In the last few decades, the worlds anti-death penalty movement has only accelerated, transforming the global dialogue about cruelty, human rights, and human dignity. In 2016, Mongolia became the latest country to abandon the punishment of death. The death penalty is becoming a thing of the past across the world, Roseann Rife, Amnesty Internationals East Asia Research Director, noted at the time.

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What Were Solons Laws

Solon promulgated a code of laws embracing the whole of public and private life, the salutary effects of which lasted long after the end of his constitution. Under Solons reforms, all debts were abolished and all debt-slaves were freed. The only parts of Dracos code that Solon kept were the laws regarding homicide.

The Beginning Of A Legal System

Theories And Kinds of Punishments and Punishment given under Indian Penal Code, 1860 by POOJA JAIN

As time wore on, groups of citizens came together to consider how to prevent transgressions or punish criminals from other areas and thus avoid protracted wars based on blood feuds. Popular assemblies were called for this purpose in instances where the action affected the community as a whole. Over the years, leaders within the aristocracy of Athens began issuing their rulings. This system was not without its problems, as these chiefs were often the recipients of bribes.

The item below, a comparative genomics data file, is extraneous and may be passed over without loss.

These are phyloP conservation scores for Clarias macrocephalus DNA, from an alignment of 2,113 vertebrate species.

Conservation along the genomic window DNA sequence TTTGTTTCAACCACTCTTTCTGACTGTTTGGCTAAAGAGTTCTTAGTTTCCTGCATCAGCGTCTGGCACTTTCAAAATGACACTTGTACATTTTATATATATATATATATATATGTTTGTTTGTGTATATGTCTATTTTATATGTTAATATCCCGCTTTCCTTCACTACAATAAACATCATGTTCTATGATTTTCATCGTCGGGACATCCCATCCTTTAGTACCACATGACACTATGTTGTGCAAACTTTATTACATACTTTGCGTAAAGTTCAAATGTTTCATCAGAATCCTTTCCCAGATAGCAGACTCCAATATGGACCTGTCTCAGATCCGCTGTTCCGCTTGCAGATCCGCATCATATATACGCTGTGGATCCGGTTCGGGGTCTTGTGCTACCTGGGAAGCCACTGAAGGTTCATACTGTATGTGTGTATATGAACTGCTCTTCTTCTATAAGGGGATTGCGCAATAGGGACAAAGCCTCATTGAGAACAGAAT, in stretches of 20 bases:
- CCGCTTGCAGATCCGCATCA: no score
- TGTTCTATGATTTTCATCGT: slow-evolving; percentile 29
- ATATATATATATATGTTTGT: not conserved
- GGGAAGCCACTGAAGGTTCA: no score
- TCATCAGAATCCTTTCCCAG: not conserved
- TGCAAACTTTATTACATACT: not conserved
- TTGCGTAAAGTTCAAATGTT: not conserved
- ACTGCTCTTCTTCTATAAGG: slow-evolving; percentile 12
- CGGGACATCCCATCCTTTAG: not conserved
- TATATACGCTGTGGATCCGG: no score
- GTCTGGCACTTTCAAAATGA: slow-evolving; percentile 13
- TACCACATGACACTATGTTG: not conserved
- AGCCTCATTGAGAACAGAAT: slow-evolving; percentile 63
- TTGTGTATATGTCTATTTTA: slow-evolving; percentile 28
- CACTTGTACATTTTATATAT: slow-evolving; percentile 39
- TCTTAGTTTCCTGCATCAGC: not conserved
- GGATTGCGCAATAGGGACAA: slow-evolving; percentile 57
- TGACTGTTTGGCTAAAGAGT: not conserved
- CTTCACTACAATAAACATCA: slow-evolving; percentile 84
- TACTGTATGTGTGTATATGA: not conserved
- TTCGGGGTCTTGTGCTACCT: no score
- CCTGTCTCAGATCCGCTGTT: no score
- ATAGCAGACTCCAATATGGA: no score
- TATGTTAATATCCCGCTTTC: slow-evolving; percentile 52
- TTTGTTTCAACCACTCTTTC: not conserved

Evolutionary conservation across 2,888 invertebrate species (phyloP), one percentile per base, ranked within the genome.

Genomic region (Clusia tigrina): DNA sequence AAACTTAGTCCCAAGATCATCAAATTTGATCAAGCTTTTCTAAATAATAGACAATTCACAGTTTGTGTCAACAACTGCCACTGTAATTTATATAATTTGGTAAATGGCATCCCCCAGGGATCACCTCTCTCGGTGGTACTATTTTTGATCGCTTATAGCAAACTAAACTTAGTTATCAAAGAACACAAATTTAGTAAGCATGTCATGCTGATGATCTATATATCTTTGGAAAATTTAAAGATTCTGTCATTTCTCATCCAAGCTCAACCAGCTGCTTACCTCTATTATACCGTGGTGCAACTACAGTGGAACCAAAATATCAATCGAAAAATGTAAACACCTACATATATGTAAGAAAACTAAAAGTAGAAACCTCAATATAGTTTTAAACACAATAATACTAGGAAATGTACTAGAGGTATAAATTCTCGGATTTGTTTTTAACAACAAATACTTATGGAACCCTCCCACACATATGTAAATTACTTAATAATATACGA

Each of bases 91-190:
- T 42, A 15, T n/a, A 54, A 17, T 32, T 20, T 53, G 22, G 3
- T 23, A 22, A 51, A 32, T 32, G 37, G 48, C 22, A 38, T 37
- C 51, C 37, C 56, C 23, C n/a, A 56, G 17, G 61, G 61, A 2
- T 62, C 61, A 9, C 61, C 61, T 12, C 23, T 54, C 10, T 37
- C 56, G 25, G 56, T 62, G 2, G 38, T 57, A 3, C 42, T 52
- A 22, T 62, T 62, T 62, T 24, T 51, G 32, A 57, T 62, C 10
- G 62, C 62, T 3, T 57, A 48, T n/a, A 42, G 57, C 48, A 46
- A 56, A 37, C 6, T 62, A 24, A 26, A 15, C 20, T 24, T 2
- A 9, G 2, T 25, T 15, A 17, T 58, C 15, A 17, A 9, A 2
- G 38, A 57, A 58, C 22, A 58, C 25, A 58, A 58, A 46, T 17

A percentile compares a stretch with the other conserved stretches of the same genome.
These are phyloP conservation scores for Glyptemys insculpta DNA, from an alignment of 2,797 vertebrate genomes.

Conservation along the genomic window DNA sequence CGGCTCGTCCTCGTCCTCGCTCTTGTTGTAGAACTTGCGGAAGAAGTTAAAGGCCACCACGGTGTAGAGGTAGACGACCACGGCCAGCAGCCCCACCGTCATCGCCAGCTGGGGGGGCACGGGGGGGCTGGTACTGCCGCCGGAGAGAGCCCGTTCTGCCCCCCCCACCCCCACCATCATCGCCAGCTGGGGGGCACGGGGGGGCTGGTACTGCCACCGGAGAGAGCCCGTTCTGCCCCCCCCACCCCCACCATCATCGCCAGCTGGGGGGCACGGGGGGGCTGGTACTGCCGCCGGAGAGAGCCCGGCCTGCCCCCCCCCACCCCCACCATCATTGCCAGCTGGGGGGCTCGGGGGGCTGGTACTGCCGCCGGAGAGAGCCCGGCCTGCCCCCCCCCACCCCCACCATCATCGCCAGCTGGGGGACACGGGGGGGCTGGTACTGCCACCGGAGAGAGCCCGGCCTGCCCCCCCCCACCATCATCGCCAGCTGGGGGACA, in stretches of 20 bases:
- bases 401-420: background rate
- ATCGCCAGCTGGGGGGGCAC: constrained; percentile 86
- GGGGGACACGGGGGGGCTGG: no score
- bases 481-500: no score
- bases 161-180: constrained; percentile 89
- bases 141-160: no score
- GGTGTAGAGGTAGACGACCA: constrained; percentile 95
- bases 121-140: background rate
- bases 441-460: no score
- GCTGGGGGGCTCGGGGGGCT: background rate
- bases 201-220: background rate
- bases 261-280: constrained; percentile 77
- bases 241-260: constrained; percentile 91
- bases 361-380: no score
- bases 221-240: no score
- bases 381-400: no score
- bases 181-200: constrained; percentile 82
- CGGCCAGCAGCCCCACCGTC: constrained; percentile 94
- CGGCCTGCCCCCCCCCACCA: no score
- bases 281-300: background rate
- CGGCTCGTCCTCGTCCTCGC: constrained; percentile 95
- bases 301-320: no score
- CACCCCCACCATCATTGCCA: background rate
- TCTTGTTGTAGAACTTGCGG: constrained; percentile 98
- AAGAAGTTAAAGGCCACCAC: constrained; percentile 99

In addition, according to Aristotle, borrowing in ancient Athens was allowed and as a warranty, or as a security deposit, it was allowed that one can borrow from another with a warranty his property and his personal freedom. . So, the basic problem was not only who had the land or the political power but that a lot of small land owners gradually got into debt and started losing their land, ending up servants to the rich. The major problem was that no laws for the above were written down and the poor were not able to stand in a court where only aristocrats were judging and no written law was there to protect them.

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What Is Draco’s Code

Draco’s codecodeDraco

Draco was the first legislator of the city of Athens in Ancient Greece. He wrote laws that were to be enforced only by a court. This constitution replaced the system of oral law and blood feuding that had governed Athens since the city was founded. Draco’s laws were known for being harsh.